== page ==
|BMI songwriter Van Stephenson, best known as the highest of the three harmony voices in the band BlackHawk, died Sunday, April 8 after a two-year battle with skin cancer. He was 47.|
A professional songwriter since age 19, Stephenson wrote or co-wrote numerous hits, including BlackHawk's "Every Once In A While," and earned numerous BMI Country and Pop Awards, with five songs certified Million-Airs.
Henry Paul, Van Stephenson and Dave Robbins with gold plaques for their Arista album BlackHawk (1994). photo by Alan Mayor
His BMI Award-winning songs are
- "All My Life" Country/Pop/Million-Air
- "Almost A Memory Now" Country/Million-Air
- "Big Dreams In A Small Town" Country/Million-Air
- "Bluest Eyes In Texas" Country/Million-Air
- "Heartbreak Kid" Country Award
- "If The Fall Don't Get You" Country Award
- "Til I Loved You" Country/Million-Air
- "You've Got A Good Love Comin'" Country Award
- "Your Kisses Will" Country Award
An Ohio native, Stephenson moved to Nashville at age 10. He cut two solo albums as a rock musician in the 1980s but sold his first song to country singer Crystal Gayle. BlackHawk -- the trio of Stephenson, Dave Robbins and Henry Paul -- formed in 1992 on Arista Nashville and proved one of the most successful country groups of the 1990s, with such hits as "Goodbye Says It All" and "That's Just About Right."
Stephenson retired from the band in February 2000.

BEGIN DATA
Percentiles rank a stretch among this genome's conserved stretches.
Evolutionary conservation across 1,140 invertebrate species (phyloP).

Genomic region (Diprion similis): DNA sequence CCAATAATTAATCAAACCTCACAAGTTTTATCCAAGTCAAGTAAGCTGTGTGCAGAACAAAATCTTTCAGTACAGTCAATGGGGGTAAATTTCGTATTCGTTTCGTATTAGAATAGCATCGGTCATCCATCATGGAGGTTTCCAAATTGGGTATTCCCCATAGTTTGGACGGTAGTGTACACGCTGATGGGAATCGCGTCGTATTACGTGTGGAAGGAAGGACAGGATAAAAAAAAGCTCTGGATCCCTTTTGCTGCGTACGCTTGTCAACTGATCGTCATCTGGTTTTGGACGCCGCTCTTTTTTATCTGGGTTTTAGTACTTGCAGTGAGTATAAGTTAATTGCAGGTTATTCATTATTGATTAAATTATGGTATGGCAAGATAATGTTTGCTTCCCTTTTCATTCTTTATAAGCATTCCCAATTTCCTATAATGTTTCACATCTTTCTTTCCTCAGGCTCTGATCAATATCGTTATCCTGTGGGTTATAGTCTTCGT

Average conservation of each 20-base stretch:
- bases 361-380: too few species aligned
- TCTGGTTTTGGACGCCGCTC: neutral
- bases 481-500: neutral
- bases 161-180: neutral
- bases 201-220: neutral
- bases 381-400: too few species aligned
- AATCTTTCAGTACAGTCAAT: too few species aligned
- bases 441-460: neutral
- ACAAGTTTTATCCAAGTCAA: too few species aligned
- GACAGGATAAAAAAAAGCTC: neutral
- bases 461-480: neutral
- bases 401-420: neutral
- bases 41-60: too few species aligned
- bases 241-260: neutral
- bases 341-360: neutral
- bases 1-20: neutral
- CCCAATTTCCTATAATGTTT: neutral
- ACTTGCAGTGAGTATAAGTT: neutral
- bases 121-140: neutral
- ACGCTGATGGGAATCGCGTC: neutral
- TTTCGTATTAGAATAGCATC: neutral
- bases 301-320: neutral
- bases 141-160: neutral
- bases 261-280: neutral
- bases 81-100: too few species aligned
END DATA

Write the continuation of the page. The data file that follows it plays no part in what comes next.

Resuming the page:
''We knew we couldn't replace him,'' Robbins said in an interview with The Tennessean. The band elevated bass player Randy Threet to Stephenson's vocal role. ''It would have been very hard to go out and hire somebody,'' said Robbins, a close friend and writing partner for 15 years.
BMI President & CEO Frances Preston grew to know Stephenson first as a writer associated with Warner/ Chappell Music and then as a volunteer entertainer at Country In The Rockies, an annual fundraiser for the Frances Williams Preston Laboratories at the Vanderbilt-Ingram Cancer Center.
''He really felt that he was not dying in vain, but that he had made a contribution to others who will develop the same disease,'' she said. ''He will be sorely missed as an artist and even more so for his humanitarian deeds.''
Stephenson, a seminary graduate, also was a minister, said Karen Stephenson, his wife of 25 years. Music, she said, ''took him from the ministry but not his faith.'' He continued to baptize people and teach Bible study until nearly the end of his life, she said.
Besides his wife, Stephenson is survived by three children, Katie Dodson of Spring Hill and Julie and Wes Stephenson of Brentwood.
Visitation is 4-7 p.m. on Wednesday, April 10 at Brentwood Funeral Home, 9010 Church Street East, Brentwood. The funeral is at 1 p.m. Thursday, April 11 at Belmont Church in Nashville. Both are open to the public, but the graveside service is private.
Memorials can be sent to the American Cancer Society, attention of Brentwood Relay for Life.
Some information in this article appeared in the April 10 Tennessean.